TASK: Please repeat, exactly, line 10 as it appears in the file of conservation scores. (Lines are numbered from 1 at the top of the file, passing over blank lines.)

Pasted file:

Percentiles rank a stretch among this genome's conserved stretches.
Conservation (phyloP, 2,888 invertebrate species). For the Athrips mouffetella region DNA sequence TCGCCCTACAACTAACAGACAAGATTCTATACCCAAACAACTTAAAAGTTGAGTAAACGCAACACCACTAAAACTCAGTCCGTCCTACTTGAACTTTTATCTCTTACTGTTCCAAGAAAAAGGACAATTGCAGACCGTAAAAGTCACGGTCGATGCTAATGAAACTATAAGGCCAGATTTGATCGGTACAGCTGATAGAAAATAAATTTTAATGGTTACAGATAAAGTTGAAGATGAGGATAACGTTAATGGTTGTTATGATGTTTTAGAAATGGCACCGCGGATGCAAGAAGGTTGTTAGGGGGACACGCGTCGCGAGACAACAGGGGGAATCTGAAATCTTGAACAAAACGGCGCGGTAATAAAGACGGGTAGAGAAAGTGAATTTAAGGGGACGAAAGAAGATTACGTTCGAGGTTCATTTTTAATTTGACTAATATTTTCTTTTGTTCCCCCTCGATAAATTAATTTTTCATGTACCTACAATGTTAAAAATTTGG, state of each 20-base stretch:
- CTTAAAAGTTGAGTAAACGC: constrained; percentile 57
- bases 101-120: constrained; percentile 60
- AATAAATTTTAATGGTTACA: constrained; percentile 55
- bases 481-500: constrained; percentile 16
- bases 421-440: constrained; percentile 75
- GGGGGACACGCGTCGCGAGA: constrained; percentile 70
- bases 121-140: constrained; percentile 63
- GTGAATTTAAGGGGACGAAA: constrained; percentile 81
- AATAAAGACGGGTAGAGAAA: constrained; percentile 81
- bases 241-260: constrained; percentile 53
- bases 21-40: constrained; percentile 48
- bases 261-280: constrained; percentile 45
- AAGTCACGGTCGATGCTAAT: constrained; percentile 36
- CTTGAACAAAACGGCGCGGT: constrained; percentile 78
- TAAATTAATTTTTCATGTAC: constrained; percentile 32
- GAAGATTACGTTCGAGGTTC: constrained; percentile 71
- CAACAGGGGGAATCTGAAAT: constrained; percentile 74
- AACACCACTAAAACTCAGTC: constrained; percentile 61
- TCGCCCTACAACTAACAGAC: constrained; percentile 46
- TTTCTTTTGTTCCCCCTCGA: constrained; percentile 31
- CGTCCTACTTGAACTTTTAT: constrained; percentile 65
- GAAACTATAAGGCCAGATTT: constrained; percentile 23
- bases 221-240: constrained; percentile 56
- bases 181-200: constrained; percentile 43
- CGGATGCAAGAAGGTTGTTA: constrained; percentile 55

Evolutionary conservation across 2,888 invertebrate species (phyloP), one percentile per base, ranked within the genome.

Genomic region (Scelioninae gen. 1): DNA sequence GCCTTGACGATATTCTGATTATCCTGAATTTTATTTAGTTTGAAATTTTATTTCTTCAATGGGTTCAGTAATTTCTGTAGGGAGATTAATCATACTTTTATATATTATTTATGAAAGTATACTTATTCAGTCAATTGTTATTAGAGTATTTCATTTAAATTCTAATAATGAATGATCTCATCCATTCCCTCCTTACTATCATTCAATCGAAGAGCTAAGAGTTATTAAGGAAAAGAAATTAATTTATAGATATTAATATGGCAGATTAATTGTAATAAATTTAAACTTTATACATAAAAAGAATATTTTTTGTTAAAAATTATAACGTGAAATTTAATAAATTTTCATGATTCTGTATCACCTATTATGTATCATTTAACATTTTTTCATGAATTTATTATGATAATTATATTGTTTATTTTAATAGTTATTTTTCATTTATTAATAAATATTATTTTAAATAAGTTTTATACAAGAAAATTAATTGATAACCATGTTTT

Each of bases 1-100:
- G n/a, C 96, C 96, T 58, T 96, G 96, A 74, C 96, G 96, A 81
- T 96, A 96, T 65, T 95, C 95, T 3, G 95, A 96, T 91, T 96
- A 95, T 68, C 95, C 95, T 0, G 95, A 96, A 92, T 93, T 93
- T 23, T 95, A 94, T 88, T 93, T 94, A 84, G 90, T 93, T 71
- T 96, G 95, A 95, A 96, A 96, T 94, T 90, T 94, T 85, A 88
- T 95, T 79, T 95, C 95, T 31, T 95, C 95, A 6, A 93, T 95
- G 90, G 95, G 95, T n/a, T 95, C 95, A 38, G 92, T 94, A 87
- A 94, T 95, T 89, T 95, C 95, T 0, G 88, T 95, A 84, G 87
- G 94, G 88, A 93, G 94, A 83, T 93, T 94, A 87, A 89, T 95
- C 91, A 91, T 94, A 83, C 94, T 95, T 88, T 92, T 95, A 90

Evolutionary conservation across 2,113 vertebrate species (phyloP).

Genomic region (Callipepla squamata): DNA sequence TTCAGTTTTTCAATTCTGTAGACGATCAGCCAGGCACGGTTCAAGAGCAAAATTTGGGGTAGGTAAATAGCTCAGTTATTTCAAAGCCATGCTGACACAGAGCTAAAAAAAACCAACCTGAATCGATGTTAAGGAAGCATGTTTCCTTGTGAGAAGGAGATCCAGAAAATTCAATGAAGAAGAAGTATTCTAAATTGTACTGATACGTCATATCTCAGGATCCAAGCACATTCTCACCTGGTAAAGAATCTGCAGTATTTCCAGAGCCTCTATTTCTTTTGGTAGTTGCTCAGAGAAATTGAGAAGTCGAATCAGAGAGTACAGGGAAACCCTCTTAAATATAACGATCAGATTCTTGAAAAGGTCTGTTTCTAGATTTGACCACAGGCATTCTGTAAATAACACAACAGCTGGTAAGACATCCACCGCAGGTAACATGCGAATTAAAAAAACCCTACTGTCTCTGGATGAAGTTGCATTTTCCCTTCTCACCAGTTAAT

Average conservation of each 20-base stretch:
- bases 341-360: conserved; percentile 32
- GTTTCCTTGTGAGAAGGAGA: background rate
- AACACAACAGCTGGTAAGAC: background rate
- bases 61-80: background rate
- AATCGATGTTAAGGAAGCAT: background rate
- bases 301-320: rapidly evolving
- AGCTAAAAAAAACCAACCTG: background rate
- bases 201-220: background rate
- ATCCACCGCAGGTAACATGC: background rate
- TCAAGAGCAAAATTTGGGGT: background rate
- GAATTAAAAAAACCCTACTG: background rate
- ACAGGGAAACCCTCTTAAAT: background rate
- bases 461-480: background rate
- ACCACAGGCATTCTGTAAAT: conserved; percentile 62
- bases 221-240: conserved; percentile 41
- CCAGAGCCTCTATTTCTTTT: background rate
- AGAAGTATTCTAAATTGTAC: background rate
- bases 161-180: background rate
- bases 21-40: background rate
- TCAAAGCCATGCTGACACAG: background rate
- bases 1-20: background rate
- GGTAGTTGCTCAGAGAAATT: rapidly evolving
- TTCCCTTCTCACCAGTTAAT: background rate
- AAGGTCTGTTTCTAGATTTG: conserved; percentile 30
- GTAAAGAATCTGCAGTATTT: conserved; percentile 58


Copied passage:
- GTGAATTTAAGGGGACGAAA: constrained; percentile 81